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ABC’s American Crime has potential, despite its heavy-handed take on race

Elvis Nolasco, Caitlin Gerard (Courtesy: ABC)
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ABC’s arresting ensemble drama American Crime tries too hard, but the effort is understandable given the stigma it faces. The rising tide of scripted television has lifted the entire medium to new heights, but there remains a caste system preventing network dramas from elevating above their station. Premium cable wrote the rules of great television drama—salty language, frank sexuality, unflinching violence, and morally compromised characters—leaving constrained broadcast networks flat-footed. No matter how brash or daring a drama manages to be, it’s nearly impossible to outrun the stench of a broadcast network’s imprimatur. Crime is ABC’s latest attempt at bringing cable prestige to network television, and it’s good enough to be the exception to the rule, if only its writers can stop trying to freight it with social importance.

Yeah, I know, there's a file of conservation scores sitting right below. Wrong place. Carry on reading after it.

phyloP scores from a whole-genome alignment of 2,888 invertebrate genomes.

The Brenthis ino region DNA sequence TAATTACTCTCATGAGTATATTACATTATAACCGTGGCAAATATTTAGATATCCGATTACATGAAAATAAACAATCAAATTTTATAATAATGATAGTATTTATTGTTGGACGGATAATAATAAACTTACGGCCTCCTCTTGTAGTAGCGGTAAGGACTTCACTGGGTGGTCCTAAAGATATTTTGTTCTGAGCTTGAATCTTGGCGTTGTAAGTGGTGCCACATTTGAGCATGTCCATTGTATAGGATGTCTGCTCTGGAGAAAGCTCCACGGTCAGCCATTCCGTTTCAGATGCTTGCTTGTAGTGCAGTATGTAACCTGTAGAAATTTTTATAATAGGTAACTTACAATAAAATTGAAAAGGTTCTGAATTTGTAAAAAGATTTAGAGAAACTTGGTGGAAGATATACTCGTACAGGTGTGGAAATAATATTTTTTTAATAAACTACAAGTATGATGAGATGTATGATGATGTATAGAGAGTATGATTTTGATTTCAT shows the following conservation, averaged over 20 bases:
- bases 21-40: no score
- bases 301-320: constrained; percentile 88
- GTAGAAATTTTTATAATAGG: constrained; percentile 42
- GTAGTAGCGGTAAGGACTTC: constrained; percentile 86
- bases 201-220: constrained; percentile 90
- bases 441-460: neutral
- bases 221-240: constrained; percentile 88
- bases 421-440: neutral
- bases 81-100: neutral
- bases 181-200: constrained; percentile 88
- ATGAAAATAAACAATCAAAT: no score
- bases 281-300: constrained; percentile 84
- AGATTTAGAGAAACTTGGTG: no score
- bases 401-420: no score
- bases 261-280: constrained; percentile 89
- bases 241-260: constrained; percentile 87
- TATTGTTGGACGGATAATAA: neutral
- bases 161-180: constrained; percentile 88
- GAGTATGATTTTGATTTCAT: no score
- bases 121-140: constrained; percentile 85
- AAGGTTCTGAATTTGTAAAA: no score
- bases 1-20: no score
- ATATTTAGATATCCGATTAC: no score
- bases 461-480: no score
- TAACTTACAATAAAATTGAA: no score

Crime begins with the murder of Matt Skokie, a Modesto, California military veteran, then sprawls into an ambitious exploration of race, gender, class, and privilege in the American justice system. The investigation into Matt’s killer ensnares three suspects: Tony (Johnny Ortiz), a Hispanic teen rebelling against his father Alonzo (Benito Martinez), Mexican street gangster Hector (Richard Cabral), and Carter (Elvis Nolasco), a black drug addict circling the drain with his white girlfriend Aubry (Caitlin Gerard). Matt’s mother Barb (Felicity Huffman) fights to bring her son’s killer to justice while navigating a dysfunctional relationship with Russ (Timothy Hutton), who she forces to atone for his failings as a husband and father in the wake of the murder. Crime even-handedly follows the disparate threads, concerned less with the murder itself and more with how its fallout ignites hostilities and exposes rifts in a community like Modesto.